9. Bake on higher rack for 6 to 8 minutes or until the sides are just lightly browned.

10. Remove from oven and let cool for 1 minute. Place on a rack or somewhere to cool. Here you have to carefully place the chocolate chips on. Make sure you get it right the first time and don't touch them. They will be a bit melty, but you need to put them on before the cookie completely cools so it can harden onto the face. Place a cinnamon candy or M&M at the bottom for the nose. Now cool them completely and enjoy.

Packaging up these cookies might be a little hard, but the people at work will devour them and talk about how cute they are. So really, all the fuss is totally worth it. My favorite part was biting into an eye and an antler at the same time with the sweet, the chocolate, and the salty pretzel all at once. Yum. Don't feel too bad either, you know it isn't the real Rudolph.

- Mollie

Saturday, January 14, 2012

Classic Christmas: Spritz Cookies

Although Christmas is over the first snow just hit Chicago and I don't know about you, but the white fluffy stuff makes me want to drink hot cocoa and bake Christmas cookies.

It was really strange not having a white Christmas, or even that cold of a Christmas, this year. I distracted myself with mountains of cookies, including my favorite and our classic Christmas cookie: The Spritz cookie.
These are the best to bring to parties, share with friends, and just snack on while working on wrapping presents, trimming the tree, and watching Christmas movies. I got the recipe when my mom bought me a cookie press at a Pampered Chef cookware party. I am in love with this cookie press and most people I know are jealous of mine. I'd recommend getting one, especially if you're always baking a ton of Christmas cookies and it takes too long. These are much faster than sugar cookies, just as sweet, and fun to decorate.

This year I used my sister's press (because who knows where mine went in the move) and we had Christmas ornaments, trees, wreaths, and stars to make with lots of colorful sprinkles. So here we go.

The Pampered Chef’s
Classic Spritz Cookies

1 1/2 cups (3 sticks) butter or margarine, softened 
1 cup sugar 
 1 egg
1 teaspoon vanilla
3 1/2 cups all-purpose flour
Fun colored sugar or sprinkles to decorate!

 1. Preheat the oven to 375 degrees Fahrenheit. 

 2. In a large bowl, beat butter on medium speed until it's creamy.

 3. Add sugar, egg, and vanilla. Beat well until all are incorporated.

 4. Add flour 1 cup at a time, mixing well after each cup. Dough will be soft, don't worry, you want it this way. It will go into the cookie press easier.

 5. Push into cookie press or make dough into balls or other shapes.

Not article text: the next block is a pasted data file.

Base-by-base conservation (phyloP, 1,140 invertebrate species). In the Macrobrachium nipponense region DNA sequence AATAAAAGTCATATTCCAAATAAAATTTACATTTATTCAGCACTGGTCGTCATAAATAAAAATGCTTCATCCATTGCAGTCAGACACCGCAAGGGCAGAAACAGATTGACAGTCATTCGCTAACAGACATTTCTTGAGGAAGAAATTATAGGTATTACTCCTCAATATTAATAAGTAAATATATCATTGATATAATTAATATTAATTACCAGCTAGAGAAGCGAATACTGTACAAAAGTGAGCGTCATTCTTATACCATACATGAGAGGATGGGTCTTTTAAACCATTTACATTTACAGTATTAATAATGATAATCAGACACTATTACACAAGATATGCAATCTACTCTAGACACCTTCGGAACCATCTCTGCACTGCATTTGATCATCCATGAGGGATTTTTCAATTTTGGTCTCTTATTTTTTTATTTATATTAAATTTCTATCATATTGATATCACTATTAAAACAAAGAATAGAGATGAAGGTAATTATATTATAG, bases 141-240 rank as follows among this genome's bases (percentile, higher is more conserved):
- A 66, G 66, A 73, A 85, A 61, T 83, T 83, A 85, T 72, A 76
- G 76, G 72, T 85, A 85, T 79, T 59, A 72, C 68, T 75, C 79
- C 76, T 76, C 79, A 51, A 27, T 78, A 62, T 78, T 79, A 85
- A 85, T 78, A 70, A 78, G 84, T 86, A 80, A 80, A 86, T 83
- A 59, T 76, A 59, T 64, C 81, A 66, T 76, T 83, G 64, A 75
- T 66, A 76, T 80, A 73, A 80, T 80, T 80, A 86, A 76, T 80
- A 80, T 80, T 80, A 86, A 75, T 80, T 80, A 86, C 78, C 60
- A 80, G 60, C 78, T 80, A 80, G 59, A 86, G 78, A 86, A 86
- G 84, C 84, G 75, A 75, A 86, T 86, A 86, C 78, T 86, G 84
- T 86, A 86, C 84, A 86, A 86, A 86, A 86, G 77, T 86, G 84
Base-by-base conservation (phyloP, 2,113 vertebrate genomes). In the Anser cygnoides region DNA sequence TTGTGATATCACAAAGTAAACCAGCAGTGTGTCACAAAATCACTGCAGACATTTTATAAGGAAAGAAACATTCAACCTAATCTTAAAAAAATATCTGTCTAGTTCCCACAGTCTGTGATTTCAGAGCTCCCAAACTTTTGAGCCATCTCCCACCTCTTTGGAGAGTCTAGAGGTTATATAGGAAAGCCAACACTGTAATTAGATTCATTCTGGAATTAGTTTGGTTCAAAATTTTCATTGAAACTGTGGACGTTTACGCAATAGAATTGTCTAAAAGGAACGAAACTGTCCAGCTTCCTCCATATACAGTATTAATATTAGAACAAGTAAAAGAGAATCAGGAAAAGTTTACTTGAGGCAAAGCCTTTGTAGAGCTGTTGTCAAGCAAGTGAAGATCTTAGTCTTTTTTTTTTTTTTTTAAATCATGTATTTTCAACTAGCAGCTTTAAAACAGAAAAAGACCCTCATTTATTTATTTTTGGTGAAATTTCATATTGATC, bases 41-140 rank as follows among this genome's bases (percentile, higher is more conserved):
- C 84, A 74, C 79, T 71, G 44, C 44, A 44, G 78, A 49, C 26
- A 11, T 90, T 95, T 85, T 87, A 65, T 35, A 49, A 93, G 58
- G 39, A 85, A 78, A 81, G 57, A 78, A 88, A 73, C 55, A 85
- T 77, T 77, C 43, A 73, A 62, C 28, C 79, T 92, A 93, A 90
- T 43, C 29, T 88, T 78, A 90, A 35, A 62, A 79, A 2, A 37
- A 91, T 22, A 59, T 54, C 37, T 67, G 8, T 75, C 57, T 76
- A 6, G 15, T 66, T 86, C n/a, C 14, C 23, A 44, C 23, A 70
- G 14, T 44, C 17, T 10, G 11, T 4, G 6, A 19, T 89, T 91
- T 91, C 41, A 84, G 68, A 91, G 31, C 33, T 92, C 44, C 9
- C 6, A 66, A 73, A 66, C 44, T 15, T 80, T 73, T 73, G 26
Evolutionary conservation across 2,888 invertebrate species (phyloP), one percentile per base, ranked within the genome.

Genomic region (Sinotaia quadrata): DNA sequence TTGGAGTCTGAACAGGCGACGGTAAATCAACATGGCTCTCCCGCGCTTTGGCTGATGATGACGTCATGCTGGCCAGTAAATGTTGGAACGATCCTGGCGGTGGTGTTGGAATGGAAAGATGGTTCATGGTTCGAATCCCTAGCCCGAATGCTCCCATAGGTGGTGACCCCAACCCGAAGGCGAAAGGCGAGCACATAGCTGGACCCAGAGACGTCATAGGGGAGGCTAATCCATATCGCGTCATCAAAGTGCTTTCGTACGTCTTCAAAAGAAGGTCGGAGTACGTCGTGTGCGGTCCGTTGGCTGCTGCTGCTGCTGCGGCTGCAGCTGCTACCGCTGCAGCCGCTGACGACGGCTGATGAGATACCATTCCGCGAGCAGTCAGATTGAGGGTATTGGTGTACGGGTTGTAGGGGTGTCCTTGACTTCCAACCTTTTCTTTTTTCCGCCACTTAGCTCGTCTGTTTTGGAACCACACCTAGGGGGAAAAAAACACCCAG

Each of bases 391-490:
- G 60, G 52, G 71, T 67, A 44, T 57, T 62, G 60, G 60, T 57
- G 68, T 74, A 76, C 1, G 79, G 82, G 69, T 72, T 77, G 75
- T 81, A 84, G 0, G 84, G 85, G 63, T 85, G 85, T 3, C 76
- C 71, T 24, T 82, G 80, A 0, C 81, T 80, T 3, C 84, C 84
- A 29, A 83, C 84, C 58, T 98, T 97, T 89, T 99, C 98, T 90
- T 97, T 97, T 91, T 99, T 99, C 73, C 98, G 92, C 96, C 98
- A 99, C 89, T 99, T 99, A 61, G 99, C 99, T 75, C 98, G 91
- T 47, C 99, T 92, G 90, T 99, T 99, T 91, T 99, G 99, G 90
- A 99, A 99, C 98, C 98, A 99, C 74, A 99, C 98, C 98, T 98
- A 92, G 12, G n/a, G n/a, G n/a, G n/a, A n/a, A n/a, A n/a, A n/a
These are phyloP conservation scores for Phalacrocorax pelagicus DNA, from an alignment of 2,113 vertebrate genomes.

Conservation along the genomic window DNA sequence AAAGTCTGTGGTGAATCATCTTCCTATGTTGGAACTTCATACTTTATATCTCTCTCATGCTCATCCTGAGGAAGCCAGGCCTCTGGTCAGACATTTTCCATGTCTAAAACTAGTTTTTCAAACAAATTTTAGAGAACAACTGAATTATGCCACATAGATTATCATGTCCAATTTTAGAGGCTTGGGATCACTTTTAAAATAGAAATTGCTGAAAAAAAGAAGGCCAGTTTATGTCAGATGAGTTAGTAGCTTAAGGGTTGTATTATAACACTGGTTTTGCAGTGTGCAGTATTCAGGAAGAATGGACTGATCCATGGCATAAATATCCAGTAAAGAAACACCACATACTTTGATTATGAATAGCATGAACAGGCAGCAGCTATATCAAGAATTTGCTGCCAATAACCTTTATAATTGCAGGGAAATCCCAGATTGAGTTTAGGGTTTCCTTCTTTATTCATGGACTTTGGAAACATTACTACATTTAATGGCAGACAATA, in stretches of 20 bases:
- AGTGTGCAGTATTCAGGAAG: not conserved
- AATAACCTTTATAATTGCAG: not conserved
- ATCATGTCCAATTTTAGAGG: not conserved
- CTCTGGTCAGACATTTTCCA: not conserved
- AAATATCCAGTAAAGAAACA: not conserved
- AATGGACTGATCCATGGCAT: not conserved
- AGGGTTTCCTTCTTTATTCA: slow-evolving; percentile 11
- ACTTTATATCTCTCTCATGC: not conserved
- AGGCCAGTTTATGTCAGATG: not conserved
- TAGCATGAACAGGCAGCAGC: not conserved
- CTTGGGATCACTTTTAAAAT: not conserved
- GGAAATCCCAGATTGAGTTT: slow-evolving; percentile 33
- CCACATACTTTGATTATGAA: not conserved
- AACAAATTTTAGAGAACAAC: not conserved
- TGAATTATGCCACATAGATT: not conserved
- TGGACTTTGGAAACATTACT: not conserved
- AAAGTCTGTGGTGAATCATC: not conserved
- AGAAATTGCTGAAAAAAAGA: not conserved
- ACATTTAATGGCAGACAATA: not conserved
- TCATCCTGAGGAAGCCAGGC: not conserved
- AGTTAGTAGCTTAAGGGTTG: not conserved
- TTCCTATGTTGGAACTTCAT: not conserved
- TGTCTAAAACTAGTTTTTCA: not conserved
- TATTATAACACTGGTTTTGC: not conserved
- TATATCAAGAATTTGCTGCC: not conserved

For the cookie press you want to make sure once it's put together that the plunger part that presses the dough is forward so the dough is at the end and against the shape. Place the shaped side of the press on the cookie sheet and do roughly 2 clicks - depending on how hard/long you click the trigger.

6. Once you've filled a sheet, decorate with sugar or sprinkles. Have fun!

 7. Bake 10 to 12 minutes or until firm. I like to see the edges just barely browning - make sure they're on the top rack to avoid burnt bottoms.

 8. Cool on cookie rack or plate.

It should make 6-7 dozen cookies. Some presses are smaller, like my sister's, so you'll get mountains of them. The best part too? 2 cookies are 120 calories. Merry Christmas!

Okay, so they don't have to be Christmas cookies either, that's just become the staple in my house. If you have the press it also usually contains other fun, seasonal shapes. So whether it's Christmas joy, another celebration, or just enjoying life, these cookies are perfect for the occasion.

- Mollie

Thursday, January 12, 2012

A New Year: A New Chicago

My time back in the states has consisted of me gorging myself on American delicacies, baking like a fiend, traveling across Illinois and being thrown back into classes without a moment to breathe.

Of course, I'll give you all the tasty details starting this weekend as I begin a New Year with new cooking adventures and new tastes.

A quick rundown of my time in America includes:

  1. A journey back from the airport with Five Guys Burgers and Fries
  2. Baking with my brand new Cake Pop Maker
  3. Piles and piles of Christmas Cookies
  4. New turtle cookies
  5. Brownies that turned into Blondies by accident
  6. Star Wars cookie cutters!
  7. Re-adjusting to Mexican Food (ouch)
  8. Lots of Movie Popcorn - including Mission Impossible and The Muppets
  9. Ice Cream Sundaes
  10. Caramel Hot Chocolate
  11. Noodles and Company: aka things my boyfriend desperately misses in Georgia
  12. Making homemade pizza with boyfriend's family
  13. Ribs.
  14. Fudge.
  15. Bears and Packers game on Christmas. (oh the agony!)
  16. Giordano's Stuffed Pizza
  17. Lou Malnati's Deep Dish Pizza
  18. Making french crepes for my family (with Nutella and banana, of course)
  19. Chocolate Cake topped with strawberries a la mode
  20. Falling in love with Chicago all over again.

Happy New Year. I hope this one is the sweetest.

- Mollie